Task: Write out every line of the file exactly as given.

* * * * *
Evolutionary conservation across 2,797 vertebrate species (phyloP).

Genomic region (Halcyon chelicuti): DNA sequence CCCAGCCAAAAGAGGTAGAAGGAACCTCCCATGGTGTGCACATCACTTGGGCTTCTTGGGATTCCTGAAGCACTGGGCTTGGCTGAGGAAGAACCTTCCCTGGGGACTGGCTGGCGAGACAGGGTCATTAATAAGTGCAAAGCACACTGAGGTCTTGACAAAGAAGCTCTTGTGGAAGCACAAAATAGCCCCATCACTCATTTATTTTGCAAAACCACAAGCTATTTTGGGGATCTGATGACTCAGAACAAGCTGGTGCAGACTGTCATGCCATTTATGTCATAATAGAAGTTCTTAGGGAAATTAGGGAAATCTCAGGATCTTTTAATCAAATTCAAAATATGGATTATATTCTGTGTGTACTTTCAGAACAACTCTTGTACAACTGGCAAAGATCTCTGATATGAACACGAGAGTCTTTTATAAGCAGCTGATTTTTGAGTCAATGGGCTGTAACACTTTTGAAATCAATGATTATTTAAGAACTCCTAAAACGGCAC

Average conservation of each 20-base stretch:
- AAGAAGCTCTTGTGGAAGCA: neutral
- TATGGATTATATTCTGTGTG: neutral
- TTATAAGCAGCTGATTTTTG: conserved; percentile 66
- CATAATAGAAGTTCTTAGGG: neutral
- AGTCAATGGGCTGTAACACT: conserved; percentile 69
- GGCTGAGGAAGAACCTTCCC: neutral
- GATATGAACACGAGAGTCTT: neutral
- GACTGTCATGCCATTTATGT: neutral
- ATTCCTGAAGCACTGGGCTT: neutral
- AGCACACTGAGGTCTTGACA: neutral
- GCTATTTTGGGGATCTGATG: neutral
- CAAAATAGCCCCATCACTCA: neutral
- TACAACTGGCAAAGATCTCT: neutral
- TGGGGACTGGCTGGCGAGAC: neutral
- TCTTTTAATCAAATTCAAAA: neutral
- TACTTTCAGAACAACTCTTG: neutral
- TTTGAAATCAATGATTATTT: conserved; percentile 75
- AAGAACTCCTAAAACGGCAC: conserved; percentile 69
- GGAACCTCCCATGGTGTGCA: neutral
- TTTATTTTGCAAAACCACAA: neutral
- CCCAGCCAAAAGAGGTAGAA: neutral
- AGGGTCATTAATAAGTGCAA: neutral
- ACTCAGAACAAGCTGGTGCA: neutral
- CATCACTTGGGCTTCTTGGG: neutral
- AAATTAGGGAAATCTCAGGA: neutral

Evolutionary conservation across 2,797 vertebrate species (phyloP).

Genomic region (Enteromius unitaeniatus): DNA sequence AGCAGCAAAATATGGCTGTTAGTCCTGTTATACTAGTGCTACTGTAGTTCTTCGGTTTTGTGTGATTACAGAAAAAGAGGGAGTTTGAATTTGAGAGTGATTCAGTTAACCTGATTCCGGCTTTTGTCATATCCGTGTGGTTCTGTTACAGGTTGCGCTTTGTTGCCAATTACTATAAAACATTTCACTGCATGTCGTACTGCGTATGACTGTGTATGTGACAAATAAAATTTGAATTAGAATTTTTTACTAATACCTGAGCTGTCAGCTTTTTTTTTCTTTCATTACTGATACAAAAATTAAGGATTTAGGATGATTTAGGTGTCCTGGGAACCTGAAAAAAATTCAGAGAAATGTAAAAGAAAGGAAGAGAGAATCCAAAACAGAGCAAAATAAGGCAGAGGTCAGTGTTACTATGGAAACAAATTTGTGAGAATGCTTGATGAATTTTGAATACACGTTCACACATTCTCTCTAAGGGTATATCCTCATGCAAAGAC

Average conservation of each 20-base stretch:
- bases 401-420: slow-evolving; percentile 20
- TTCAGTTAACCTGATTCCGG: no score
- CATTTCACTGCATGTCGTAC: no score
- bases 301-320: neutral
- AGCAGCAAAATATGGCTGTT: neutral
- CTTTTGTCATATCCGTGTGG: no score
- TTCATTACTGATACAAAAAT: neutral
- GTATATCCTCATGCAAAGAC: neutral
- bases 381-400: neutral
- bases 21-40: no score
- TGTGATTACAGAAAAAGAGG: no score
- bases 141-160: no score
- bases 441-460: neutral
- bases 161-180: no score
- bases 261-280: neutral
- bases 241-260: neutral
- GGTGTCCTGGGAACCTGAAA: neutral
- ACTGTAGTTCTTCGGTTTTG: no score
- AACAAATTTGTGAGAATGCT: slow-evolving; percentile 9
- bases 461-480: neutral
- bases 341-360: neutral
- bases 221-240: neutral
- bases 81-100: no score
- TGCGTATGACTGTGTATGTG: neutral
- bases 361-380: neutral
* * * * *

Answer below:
Evolutionary conservation across 2,797 vertebrate species (phyloP).

Genomic region (Halcyon chelicuti): DNA sequence CCCAGCCAAAAGAGGTAGAAGGAACCTCCCATGGTGTGCACATCACTTGGGCTTCTTGGGATTCCTGAAGCACTGGGCTTGGCTGAGGAAGAACCTTCCCTGGGGACTGGCTGGCGAGACAGGGTCATTAATAAGTGCAAAGCACACTGAGGTCTTGACAAAGAAGCTCTTGTGGAAGCACAAAATAGCCCCATCACTCATTTATTTTGCAAAACCACAAGCTATTTTGGGGATCTGATGACTCAGAACAAGCTGGTGCAGACTGTCATGCCATTTATGTCATAATAGAAGTTCTTAGGGAAATTAGGGAAATCTCAGGATCTTTTAATCAAATTCAAAATATGGATTATATTCTGTGTGTACTTTCAGAACAACTCTTGTACAACTGGCAAAGATCTCTGATATGAACACGAGAGTCTTTTATAAGCAGCTGATTTTTGAGTCAATGGGCTGTAACACTTTTGAAATCAATGATTATTTAAGAACTCCTAAAACGGCAC

Average conservation of each 20-base stretch:
- AAGAAGCTCTTGTGGAAGCA: neutral
- TATGGATTATATTCTGTGTG: neutral
- TTATAAGCAGCTGATTTTTG: conserved; percentile 66
- CATAATAGAAGTTCTTAGGG: neutral
- AGTCAATGGGCTGTAACACT: conserved; percentile 69
- GGCTGAGGAAGAACCTTCCC: neutral
- GATATGAACACGAGAGTCTT: neutral
- GACTGTCATGCCATTTATGT: neutral
- ATTCCTGAAGCACTGGGCTT: neutral
- AGCACACTGAGGTCTTGACA: neutral
- GCTATTTTGGGGATCTGATG: neutral
- CAAAATAGCCCCATCACTCA: neutral
- TACAACTGGCAAAGATCTCT: neutral
- TGGGGACTGGCTGGCGAGAC: neutral
- TCTTTTAATCAAATTCAAAA: neutral
- TACTTTCAGAACAACTCTTG: neutral
- TTTGAAATCAATGATTATTT: conserved; percentile 75
- AAGAACTCCTAAAACGGCAC: conserved; percentile 69
- GGAACCTCCCATGGTGTGCA: neutral
- TTTATTTTGCAAAACCACAA: neutral
- CCCAGCCAAAAGAGGTAGAA: neutral
- AGGGTCATTAATAAGTGCAA: neutral
- ACTCAGAACAAGCTGGTGCA: neutral
- CATCACTTGGGCTTCTTGGG: neutral
- AAATTAGGGAAATCTCAGGA: neutral

Evolutionary conservation across 2,797 vertebrate species (phyloP).

Genomic region (Enteromius unitaeniatus): DNA sequence AGCAGCAAAATATGGCTGTTAGTCCTGTTATACTAGTGCTACTGTAGTTCTTCGGTTTTGTGTGATTACAGAAAAAGAGGGAGTTTGAATTTGAGAGTGATTCAGTTAACCTGATTCCGGCTTTTGTCATATCCGTGTGGTTCTGTTACAGGTTGCGCTTTGTTGCCAATTACTATAAAACATTTCACTGCATGTCGTACTGCGTATGACTGTGTATGTGACAAATAAAATTTGAATTAGAATTTTTTACTAATACCTGAGCTGTCAGCTTTTTTTTTCTTTCATTACTGATACAAAAATTAAGGATTTAGGATGATTTAGGTGTCCTGGGAACCTGAAAAAAATTCAGAGAAATGTAAAAGAAAGGAAGAGAGAATCCAAAACAGAGCAAAATAAGGCAGAGGTCAGTGTTACTATGGAAACAAATTTGTGAGAATGCTTGATGAATTTTGAATACACGTTCACACATTCTCTCTAAGGGTATATCCTCATGCAAAGAC

Average conservation of each 20-base stretch:
- bases 401-420: slow-evolving; percentile 20
- TTCAGTTAACCTGATTCCGG: no score
- CATTTCACTGCATGTCGTAC: no score
- bases 301-320: neutral
- AGCAGCAAAATATGGCTGTT: neutral
- CTTTTGTCATATCCGTGTGG: no score
- TTCATTACTGATACAAAAAT: neutral
- GTATATCCTCATGCAAAGAC: neutral
- bases 381-400: neutral
- bases 21-40: no score
- TGTGATTACAGAAAAAGAGG: no score
- bases 141-160: no score
- bases 441-460: neutral
- bases 161-180: no score
- bases 261-280: neutral
- bases 241-260: neutral
- GGTGTCCTGGGAACCTGAAA: neutral
- ACTGTAGTTCTTCGGTTTTG: no score
- AACAAATTTGTGAGAATGCT: slow-evolving; percentile 9
- bases 461-480: neutral
- bases 341-360: neutral
- bases 221-240: neutral
- bases 81-100: no score
- TGCGTATGACTGTGTATGTG: neutral
- bases 361-380: neutral